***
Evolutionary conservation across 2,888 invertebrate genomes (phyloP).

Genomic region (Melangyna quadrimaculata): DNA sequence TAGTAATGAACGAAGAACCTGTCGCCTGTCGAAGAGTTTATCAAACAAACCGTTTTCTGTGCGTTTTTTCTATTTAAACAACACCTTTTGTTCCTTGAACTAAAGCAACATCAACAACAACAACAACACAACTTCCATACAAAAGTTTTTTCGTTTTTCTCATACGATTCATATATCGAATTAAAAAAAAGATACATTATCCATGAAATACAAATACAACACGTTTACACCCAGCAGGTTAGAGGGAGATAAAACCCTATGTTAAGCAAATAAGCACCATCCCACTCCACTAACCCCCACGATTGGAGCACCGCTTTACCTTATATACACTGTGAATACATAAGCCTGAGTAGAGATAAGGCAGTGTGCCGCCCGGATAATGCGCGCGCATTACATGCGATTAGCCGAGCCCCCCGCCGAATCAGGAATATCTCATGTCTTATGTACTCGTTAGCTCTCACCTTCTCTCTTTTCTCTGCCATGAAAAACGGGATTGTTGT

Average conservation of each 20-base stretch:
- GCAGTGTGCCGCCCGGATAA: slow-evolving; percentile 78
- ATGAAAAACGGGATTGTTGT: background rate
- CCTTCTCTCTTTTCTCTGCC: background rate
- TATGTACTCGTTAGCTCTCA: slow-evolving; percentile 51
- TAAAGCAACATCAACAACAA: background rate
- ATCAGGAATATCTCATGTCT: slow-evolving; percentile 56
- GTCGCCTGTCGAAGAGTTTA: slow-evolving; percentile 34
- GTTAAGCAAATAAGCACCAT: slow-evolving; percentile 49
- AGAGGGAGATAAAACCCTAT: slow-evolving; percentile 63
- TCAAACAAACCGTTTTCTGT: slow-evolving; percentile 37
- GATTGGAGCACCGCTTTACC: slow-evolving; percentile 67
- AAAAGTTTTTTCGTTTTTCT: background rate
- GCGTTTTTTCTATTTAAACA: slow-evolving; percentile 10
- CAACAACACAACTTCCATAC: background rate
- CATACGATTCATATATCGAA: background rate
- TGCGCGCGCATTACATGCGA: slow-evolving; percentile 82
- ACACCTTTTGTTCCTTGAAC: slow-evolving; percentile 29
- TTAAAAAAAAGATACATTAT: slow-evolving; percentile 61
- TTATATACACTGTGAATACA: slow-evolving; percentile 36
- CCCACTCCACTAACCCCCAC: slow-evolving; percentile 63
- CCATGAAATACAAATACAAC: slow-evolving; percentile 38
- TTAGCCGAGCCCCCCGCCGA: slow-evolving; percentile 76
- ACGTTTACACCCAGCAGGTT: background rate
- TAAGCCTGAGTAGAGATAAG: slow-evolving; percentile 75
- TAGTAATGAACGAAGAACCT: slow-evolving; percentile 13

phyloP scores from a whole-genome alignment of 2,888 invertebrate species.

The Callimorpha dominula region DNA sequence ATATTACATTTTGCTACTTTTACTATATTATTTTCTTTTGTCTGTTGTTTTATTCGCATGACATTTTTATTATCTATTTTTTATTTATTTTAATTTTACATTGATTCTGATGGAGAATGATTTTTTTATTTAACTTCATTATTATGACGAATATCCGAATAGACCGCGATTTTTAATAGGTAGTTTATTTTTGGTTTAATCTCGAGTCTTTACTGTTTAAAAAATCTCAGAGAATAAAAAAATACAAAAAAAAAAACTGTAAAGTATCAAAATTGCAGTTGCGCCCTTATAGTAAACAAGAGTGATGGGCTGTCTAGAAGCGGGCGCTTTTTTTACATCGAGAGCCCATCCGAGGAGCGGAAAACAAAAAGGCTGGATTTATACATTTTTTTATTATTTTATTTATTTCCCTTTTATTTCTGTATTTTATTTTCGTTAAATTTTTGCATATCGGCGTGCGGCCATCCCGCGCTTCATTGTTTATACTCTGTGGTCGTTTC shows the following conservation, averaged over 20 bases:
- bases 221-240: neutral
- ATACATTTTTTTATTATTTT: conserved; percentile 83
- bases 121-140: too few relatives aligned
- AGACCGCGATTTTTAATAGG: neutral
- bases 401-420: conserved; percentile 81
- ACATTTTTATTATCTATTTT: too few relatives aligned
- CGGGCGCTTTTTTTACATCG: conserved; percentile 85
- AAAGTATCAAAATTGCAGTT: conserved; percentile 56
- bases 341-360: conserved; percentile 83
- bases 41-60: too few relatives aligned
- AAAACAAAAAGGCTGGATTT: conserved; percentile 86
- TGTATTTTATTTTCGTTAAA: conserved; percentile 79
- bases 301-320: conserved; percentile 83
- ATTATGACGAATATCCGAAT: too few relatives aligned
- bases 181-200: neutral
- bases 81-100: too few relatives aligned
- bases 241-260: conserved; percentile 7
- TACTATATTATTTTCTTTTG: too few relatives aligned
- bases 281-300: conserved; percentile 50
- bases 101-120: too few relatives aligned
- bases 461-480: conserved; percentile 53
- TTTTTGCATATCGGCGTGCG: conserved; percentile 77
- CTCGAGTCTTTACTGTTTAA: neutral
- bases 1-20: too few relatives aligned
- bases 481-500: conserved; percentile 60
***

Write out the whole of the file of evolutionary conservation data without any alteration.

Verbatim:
Evolutionary conservation across 2,888 invertebrate genomes (phyloP).

Genomic region (Melangyna quadrimaculata): DNA sequence TAGTAATGAACGAAGAACCTGTCGCCTGTCGAAGAGTTTATCAAACAAACCGTTTTCTGTGCGTTTTTTCTATTTAAACAACACCTTTTGTTCCTTGAACTAAAGCAACATCAACAACAACAACAACACAACTTCCATACAAAAGTTTTTTCGTTTTTCTCATACGATTCATATATCGAATTAAAAAAAAGATACATTATCCATGAAATACAAATACAACACGTTTACACCCAGCAGGTTAGAGGGAGATAAAACCCTATGTTAAGCAAATAAGCACCATCCCACTCCACTAACCCCCACGATTGGAGCACCGCTTTACCTTATATACACTGTGAATACATAAGCCTGAGTAGAGATAAGGCAGTGTGCCGCCCGGATAATGCGCGCGCATTACATGCGATTAGCCGAGCCCCCCGCCGAATCAGGAATATCTCATGTCTTATGTACTCGTTAGCTCTCACCTTCTCTCTTTTCTCTGCCATGAAAAACGGGATTGTTGT

Average conservation of each 20-base stretch:
- GCAGTGTGCCGCCCGGATAA: slow-evolving; percentile 78
- ATGAAAAACGGGATTGTTGT: background rate
- CCTTCTCTCTTTTCTCTGCC: background rate
- TATGTACTCGTTAGCTCTCA: slow-evolving; percentile 51
- TAAAGCAACATCAACAACAA: background rate
- ATCAGGAATATCTCATGTCT: slow-evolving; percentile 56
- GTCGCCTGTCGAAGAGTTTA: slow-evolving; percentile 34
- GTTAAGCAAATAAGCACCAT: slow-evolving; percentile 49
- AGAGGGAGATAAAACCCTAT: slow-evolving; percentile 63
- TCAAACAAACCGTTTTCTGT: slow-evolving; percentile 37
- GATTGGAGCACCGCTTTACC: slow-evolving; percentile 67
- AAAAGTTTTTTCGTTTTTCT: background rate
- GCGTTTTTTCTATTTAAACA: slow-evolving; percentile 10
- CAACAACACAACTTCCATAC: background rate
- CATACGATTCATATATCGAA: background rate
- TGCGCGCGCATTACATGCGA: slow-evolving; percentile 82
- ACACCTTTTGTTCCTTGAAC: slow-evolving; percentile 29
- TTAAAAAAAAGATACATTAT: slow-evolving; percentile 61
- TTATATACACTGTGAATACA: slow-evolving; percentile 36
- CCCACTCCACTAACCCCCAC: slow-evolving; percentile 63
- CCATGAAATACAAATACAAC: slow-evolving; percentile 38
- TTAGCCGAGCCCCCCGCCGA: slow-evolving; percentile 76
- ACGTTTACACCCAGCAGGTT: background rate
- TAAGCCTGAGTAGAGATAAG: slow-evolving; percentile 75
- TAGTAATGAACGAAGAACCT: slow-evolving; percentile 13

phyloP scores from a whole-genome alignment of 2,888 invertebrate species.

The Callimorpha dominula region DNA sequence ATATTACATTTTGCTACTTTTACTATATTATTTTCTTTTGTCTGTTGTTTTATTCGCATGACATTTTTATTATCTATTTTTTATTTATTTTAATTTTACATTGATTCTGATGGAGAATGATTTTTTTATTTAACTTCATTATTATGACGAATATCCGAATAGACCGCGATTTTTAATAGGTAGTTTATTTTTGGTTTAATCTCGAGTCTTTACTGTTTAAAAAATCTCAGAGAATAAAAAAATACAAAAAAAAAAACTGTAAAGTATCAAAATTGCAGTTGCGCCCTTATAGTAAACAAGAGTGATGGGCTGTCTAGAAGCGGGCGCTTTTTTTACATCGAGAGCCCATCCGAGGAGCGGAAAACAAAAAGGCTGGATTTATACATTTTTTTATTATTTTATTTATTTCCCTTTTATTTCTGTATTTTATTTTCGTTAAATTTTTGCATATCGGCGTGCGGCCATCCCGCGCTTCATTGTTTATACTCTGTGGTCGTTTC shows the following conservation, averaged over 20 bases:
- bases 221-240: neutral
- ATACATTTTTTTATTATTTT: conserved; percentile 83
- bases 121-140: too few relatives aligned
- AGACCGCGATTTTTAATAGG: neutral
- bases 401-420: conserved; percentile 81
- ACATTTTTATTATCTATTTT: too few relatives aligned
- CGGGCGCTTTTTTTACATCG: conserved; percentile 85
- AAAGTATCAAAATTGCAGTT: conserved; percentile 56
- bases 341-360: conserved; percentile 83
- bases 41-60: too few relatives aligned
- AAAACAAAAAGGCTGGATTT: conserved; percentile 86
- TGTATTTTATTTTCGTTAAA: conserved; percentile 79
- bases 301-320: conserved; percentile 83
- ATTATGACGAATATCCGAAT: too few relatives aligned
- bases 181-200: neutral
- bases 81-100: too few relatives aligned
- bases 241-260: conserved; percentile 7
- TACTATATTATTTTCTTTTG: too few relatives aligned
- bases 281-300: conserved; percentile 50
- bases 101-120: too few relatives aligned
- bases 461-480: conserved; percentile 53
- TTTTTGCATATCGGCGTGCG: conserved; percentile 77
- CTCGAGTCTTTACTGTTTAA: neutral
- bases 1-20: too few relatives aligned
- bases 481-500: conserved; percentile 60